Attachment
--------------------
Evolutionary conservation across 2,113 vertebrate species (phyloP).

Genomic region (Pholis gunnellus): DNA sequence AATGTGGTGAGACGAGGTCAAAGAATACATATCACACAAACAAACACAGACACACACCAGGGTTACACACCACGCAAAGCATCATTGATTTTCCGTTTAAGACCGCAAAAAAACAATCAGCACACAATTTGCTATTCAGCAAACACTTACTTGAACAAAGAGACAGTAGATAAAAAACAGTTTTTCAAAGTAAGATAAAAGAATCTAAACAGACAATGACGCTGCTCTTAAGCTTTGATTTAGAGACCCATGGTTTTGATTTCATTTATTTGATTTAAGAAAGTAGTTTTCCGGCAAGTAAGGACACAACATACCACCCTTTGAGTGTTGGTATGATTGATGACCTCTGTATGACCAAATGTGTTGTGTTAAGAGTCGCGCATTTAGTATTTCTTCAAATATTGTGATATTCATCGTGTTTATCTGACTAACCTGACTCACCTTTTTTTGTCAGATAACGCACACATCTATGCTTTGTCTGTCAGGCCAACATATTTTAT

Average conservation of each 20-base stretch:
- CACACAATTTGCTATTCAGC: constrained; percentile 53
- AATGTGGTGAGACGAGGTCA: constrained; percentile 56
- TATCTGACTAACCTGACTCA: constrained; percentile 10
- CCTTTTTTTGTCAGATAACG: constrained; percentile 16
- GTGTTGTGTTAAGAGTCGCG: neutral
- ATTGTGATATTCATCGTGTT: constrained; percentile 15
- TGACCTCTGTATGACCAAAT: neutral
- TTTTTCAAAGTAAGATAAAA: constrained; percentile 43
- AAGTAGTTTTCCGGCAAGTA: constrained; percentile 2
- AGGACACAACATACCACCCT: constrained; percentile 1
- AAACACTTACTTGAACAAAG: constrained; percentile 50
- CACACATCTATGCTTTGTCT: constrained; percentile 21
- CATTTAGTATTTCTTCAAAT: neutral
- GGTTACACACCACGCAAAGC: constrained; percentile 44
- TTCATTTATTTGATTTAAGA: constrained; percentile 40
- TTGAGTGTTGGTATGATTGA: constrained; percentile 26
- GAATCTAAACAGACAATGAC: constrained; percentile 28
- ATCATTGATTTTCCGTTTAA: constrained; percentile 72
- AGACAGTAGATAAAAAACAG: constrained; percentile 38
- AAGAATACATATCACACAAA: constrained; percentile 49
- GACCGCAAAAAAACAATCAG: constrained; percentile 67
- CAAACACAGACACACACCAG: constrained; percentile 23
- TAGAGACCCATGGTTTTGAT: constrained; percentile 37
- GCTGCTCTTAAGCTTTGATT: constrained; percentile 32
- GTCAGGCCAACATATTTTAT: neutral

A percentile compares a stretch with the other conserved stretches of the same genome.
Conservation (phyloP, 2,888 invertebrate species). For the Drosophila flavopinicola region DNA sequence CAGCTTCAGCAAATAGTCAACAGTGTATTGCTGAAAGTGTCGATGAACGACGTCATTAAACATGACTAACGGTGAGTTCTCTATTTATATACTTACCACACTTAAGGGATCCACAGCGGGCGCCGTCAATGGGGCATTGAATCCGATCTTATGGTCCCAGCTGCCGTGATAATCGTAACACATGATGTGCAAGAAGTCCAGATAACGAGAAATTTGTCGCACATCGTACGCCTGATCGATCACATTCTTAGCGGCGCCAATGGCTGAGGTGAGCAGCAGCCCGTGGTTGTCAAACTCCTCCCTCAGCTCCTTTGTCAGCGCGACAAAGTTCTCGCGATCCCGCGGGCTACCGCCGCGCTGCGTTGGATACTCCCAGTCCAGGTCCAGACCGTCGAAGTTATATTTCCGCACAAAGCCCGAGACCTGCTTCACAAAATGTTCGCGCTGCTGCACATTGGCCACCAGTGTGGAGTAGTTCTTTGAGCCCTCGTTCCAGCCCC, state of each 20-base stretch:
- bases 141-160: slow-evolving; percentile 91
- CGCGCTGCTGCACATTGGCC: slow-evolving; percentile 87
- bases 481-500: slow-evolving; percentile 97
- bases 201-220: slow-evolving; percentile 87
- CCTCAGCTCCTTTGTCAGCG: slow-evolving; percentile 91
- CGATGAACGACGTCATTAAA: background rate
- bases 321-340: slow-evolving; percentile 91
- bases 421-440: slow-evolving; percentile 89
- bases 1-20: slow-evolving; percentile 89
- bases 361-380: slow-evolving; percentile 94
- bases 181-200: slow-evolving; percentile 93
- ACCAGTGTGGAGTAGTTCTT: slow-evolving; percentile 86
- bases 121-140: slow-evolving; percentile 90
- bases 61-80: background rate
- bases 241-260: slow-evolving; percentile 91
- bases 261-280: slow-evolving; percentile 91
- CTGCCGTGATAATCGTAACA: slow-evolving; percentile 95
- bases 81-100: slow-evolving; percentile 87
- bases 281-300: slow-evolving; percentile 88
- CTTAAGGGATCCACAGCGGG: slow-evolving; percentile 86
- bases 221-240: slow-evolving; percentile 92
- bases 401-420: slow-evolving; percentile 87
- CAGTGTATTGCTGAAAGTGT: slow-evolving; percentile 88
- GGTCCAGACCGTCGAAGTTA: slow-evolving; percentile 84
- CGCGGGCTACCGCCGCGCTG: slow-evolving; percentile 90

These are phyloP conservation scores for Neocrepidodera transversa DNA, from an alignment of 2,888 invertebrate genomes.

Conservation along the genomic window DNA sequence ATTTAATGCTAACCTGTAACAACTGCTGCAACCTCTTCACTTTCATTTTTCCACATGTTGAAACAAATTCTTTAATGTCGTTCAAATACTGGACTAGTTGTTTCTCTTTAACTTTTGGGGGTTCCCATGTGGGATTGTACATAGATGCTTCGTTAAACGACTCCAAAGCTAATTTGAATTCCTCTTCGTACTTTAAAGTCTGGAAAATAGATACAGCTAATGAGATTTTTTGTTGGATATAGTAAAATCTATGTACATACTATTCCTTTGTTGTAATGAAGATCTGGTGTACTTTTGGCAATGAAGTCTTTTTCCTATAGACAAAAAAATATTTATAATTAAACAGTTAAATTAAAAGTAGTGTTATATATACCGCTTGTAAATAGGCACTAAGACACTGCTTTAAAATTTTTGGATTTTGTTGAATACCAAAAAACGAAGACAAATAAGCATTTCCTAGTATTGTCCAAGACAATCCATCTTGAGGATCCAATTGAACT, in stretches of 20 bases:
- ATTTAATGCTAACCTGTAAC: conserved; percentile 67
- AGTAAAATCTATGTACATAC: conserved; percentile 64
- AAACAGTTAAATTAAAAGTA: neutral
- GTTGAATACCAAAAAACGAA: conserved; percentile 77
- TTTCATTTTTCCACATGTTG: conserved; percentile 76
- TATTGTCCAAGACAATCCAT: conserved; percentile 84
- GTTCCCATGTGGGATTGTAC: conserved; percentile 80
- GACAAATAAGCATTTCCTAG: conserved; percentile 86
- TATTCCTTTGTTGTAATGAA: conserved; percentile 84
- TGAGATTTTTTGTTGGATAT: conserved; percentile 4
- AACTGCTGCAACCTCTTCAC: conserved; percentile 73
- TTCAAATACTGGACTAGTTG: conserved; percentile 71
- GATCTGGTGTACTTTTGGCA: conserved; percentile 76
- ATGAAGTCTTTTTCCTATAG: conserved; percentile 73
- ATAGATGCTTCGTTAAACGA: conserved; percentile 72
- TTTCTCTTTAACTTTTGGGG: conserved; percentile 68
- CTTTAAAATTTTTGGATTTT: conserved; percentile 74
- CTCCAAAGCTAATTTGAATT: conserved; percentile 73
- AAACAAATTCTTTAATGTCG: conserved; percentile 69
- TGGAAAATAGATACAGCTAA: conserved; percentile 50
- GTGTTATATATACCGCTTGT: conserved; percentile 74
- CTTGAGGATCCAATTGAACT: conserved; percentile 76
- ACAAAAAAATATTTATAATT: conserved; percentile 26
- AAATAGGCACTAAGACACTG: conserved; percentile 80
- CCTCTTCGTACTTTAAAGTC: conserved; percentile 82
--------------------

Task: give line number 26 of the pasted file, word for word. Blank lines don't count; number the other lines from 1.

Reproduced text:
- TAGAGACCCATGGTTTTGAT: constrained; percentile 37